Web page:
Chris Shiflett never takes a break. When he’s not out touring the globe with the Foo Fighters (heard of ‘em?), he’s spending time with his other band, Jackson United. When he’s not spending time with JU, he’s devoting his efforts to still another band, Chris Shiflett & the Dead Peasants. The man has an absolutely ravenous appetite for creating music, and we're all really lucky for that hunger.
The Dead Peasants’ debut album was just released this week, and I caught the band’s show at The Hotel Café on Wednesday.
The sound of this band is decidedly different from Jackson United. That band, while still fronted and guitarred by Shiflett, is more punk-rock than the Peasants, whose songs use a pedal steel guitar (played on the album by Greg Leisz), which adds a twangy flavor that thankfully isn’t too country-music ish for my tastes.
My two favorite tracks from the album are Get Along and God Damn, both rock/folk songs led by Shiflett’s guitar work and vocals. I’ve always liked his voice on the Jackson United tracks and now with the Peasants; it’s a bit scruffy and raw sometimes, but it fits the music well.
Each song more or less has a bunch of different instruments being played at the same time, from the pedal steel guitar to the piano/keyboard arrangements by Derek Silverman. God Damn has some of the album’s richest melodies, in particular the lead guitar riff, which plays off the keyboard to create a really pleasant sound.
Overall, the songs on Chris Shiflett and the Dead Peasants have a certain Tom Petty quality to them; the folksy, bluesy chords and rhythms sound like they could have been created decades ago. That new-but-vintage feel is one of the best qualities of the music.
Burning Lights starts out with some pedal steel that adds flavor to the verse and helps the song sound like what I would expect living on a farm to sound like every day (in my dreams).
Live, these songs sounded even more vibrant; Silverman, Marty Rifkin (playing the pedal steel live), Shiflett, Eric Skodis (drums) and Luke Tierney (bass) played with the efficiency of the skilled, battle-tested musicians they are. I’m continually impressed by Shiflett’s versatility, as he spends Foo Fighter downtime touring and recording music with all these other projects. All these years, I’ve always considered Dave Grohl a tireless rock and roll warrior, lending himself out to all kinds of projects during his main band’s occasional breaks, but Shiflett is right up there as well.
Speaking of the Foo Fighters, it’s not as if Taylor Hawkins and Nate Mendel are slouches themselves; Hawkins just released a new record with his other band, Taylor Hawkins & the Coattail Riders , and he plays occasional gigs in the classic rock cover band Chevy Metal (which is also worth checking out). Mendel, himself, is busy lately touring with Sunny Day Real Estate, his pre-Foo band. So it’s obvious that none of the Foos are content to sit back at home and relax, they’d rather keep making music nonstop. More power to them (and us, as we get to absorb all this goodness).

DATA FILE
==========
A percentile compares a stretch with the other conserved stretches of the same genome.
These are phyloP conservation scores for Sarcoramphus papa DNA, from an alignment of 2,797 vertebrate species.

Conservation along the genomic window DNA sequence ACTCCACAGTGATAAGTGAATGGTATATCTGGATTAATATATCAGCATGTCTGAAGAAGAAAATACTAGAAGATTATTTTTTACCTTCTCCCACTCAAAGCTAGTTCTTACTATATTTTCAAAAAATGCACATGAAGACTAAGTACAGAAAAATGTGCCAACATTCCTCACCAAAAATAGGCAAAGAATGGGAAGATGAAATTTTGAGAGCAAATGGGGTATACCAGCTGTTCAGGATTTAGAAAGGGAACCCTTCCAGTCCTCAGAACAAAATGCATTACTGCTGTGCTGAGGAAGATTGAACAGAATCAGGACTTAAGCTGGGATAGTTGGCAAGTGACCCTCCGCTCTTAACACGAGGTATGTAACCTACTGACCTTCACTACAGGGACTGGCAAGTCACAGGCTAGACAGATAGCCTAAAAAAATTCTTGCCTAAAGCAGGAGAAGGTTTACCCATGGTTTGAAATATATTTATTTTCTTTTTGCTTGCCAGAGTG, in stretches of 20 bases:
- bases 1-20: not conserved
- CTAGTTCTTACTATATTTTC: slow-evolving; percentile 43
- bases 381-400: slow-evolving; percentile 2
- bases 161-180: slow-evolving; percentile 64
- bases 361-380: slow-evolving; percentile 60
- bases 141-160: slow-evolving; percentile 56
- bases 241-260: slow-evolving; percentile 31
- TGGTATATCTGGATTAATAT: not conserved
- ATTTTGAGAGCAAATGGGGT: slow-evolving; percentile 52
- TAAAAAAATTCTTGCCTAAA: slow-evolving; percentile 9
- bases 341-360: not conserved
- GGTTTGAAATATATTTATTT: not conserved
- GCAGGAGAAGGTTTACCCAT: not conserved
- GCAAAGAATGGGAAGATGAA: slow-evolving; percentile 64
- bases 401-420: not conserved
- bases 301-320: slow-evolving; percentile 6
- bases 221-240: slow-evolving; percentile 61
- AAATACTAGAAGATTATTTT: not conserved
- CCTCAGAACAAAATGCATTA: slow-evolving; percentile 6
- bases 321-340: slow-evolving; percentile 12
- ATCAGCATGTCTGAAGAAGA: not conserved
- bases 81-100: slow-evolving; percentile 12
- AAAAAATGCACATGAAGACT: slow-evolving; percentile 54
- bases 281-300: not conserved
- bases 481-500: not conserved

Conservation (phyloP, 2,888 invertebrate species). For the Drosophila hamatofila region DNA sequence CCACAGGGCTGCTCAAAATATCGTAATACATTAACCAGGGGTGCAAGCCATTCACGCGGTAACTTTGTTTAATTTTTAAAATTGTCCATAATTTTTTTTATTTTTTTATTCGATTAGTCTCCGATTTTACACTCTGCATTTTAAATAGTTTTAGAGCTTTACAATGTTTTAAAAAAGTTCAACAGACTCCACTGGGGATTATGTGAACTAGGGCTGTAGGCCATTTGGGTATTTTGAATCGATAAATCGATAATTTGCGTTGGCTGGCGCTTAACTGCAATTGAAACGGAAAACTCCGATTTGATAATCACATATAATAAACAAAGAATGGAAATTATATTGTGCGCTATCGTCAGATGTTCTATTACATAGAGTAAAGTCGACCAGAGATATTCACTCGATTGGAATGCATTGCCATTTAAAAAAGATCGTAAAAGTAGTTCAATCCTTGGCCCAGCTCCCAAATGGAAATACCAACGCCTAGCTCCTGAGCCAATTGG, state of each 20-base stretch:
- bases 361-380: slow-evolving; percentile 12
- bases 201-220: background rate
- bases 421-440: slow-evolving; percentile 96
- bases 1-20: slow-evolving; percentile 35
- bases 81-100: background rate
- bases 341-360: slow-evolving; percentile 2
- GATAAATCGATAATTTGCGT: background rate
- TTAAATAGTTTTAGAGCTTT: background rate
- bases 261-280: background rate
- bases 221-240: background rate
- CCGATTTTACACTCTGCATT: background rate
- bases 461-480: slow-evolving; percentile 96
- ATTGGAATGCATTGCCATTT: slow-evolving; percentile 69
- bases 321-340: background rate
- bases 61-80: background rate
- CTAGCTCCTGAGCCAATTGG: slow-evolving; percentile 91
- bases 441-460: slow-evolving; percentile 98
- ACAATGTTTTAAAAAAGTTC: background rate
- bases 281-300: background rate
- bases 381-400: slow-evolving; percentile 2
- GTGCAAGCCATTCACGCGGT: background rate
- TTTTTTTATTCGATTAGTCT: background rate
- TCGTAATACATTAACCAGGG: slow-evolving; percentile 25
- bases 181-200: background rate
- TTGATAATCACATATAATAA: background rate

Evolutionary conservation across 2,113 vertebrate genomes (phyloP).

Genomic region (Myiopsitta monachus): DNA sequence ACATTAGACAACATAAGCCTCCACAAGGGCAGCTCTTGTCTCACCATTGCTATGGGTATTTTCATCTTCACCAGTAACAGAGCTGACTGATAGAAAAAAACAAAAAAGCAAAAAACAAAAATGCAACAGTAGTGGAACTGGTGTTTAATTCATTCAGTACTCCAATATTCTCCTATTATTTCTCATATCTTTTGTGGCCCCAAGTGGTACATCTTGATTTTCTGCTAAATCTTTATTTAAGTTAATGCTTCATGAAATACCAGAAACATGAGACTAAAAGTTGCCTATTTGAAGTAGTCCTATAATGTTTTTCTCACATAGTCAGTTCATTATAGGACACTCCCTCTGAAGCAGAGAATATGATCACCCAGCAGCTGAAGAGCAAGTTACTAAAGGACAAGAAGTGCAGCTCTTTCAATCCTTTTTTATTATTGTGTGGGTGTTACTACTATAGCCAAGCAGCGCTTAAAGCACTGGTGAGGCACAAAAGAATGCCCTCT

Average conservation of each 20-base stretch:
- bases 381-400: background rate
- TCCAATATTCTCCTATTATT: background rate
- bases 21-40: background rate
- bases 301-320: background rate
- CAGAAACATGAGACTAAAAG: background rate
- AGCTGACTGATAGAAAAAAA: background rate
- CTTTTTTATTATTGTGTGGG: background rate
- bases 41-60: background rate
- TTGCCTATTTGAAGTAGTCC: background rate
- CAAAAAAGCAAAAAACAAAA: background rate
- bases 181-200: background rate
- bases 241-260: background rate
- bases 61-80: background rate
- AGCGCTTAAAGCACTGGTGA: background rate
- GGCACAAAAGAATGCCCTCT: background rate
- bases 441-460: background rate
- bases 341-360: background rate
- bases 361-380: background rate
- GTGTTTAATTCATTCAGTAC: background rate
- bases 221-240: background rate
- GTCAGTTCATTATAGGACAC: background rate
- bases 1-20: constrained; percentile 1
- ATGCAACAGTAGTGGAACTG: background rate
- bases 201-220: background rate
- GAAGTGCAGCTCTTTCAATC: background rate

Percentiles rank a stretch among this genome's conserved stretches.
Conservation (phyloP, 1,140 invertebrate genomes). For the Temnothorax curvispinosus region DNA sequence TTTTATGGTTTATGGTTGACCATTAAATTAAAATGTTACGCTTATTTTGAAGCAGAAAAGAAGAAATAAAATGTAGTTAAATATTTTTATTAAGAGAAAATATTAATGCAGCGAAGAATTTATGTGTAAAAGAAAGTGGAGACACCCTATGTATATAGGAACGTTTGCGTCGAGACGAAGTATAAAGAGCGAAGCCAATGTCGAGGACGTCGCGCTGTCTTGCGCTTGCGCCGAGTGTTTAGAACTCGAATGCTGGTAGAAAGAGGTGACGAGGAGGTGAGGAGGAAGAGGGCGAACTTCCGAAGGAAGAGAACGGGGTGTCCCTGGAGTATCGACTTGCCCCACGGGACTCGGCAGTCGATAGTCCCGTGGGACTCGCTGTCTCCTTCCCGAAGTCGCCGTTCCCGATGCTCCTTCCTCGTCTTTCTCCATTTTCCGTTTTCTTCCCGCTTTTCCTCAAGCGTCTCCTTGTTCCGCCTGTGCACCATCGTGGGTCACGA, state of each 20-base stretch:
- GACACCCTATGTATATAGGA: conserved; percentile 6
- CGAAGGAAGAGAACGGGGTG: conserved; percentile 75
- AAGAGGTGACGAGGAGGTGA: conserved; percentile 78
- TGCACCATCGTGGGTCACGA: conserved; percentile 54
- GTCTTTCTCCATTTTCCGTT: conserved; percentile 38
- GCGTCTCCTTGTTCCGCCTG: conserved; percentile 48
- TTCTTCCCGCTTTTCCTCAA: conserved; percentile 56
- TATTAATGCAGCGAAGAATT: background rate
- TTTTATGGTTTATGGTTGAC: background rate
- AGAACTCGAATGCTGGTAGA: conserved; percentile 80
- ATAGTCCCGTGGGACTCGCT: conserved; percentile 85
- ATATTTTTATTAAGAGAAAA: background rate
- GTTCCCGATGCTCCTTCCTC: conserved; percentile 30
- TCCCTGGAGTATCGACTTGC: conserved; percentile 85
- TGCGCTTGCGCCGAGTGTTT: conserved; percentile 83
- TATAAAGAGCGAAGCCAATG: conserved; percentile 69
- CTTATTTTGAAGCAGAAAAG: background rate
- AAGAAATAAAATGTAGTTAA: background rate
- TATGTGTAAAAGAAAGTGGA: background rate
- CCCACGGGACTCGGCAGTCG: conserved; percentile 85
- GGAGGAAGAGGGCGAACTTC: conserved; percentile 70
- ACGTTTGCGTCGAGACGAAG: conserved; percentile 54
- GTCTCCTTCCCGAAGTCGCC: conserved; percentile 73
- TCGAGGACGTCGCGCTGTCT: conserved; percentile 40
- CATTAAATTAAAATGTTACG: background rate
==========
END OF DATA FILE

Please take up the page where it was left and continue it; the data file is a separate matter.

At Hotel Café, the Peasants threw in a Merle Haggard song and an old tune called Lightbulb (or something like that) which was also really cool, but alas isn’t on the record.
An Atheists Prayer is arguably the most soulful track on the album, with Shiflett singing in a more tender register along with the more relaxed, bluesy chords and percussion. It’s a highlight of the record, for sure, partly because of the slick reggae-ish outro at the very end that ties up the song perfectly.
Baby, Let It Out builds for a few minutes until breaking out into a raucous instrumental break that was great at the show. You can almost sense the jam forming in the verses, with the background guitar packing a bit more of a dark, ominous tone, but it still caught me off guard the first time I heard it.
Overall, the show was fantastic, and I’m probably going back next week for the third week of their residency at Hotel Café.
One of the best things about Foo Fighter-related gigs is the “friends hanging out playing some tunes” vibe. Some members of the crowd are family and close friends, so it almost feels like sitting in on a private gig. Pat Smear was at the show this week, and I’ve seen Nate at previous Shiflett-related gigs, so who knows who will show up next week?
I’d recommend the album to anyone who likes good, soulful rock & roll music that doesn’t sound like those bands who try to copy Bruce Springsteen (which seems to be quite popular these days).
The songs on this album are much more than a prominent guitarists’ “other band”; they stand alone extremely well on their own. In interviews Shiflett has mentioned that this is his main band right now, and it is evident in the passion and precision he used in crafting the songs and channeling that energy into the live show. It’s really great.
These songs also helped me realize that this sound has found its way onto a few Foo Fighters tracks, namely Summer’s End from Echoes, Silence, Patience & Grace. That song threw me for a loop with its country-inspired, soulful bluesy wail, making it one of my favorite tracks from that record. I’m assuming Chris had something to do with that, as evidenced by the output of The Dead Peasants.
Side note: the band before the Peasants was called Guggenheim Grotto, two musicians out of Ireland who played pristine, hauntingly beautiful acoustic/piano songs that resonated with me deeply. They ended their set with a ukulele rendition of Radiohead’s Creep that was incredible. I highly recommend them as well.
In all, the show at Hotel Café was a great little gig, tucked away at an amazing venue I plan to visit much more frequently from now on.
Chris Shiflett has a great thing here with the Dead Peasants, and I look forward to seeing them again soon.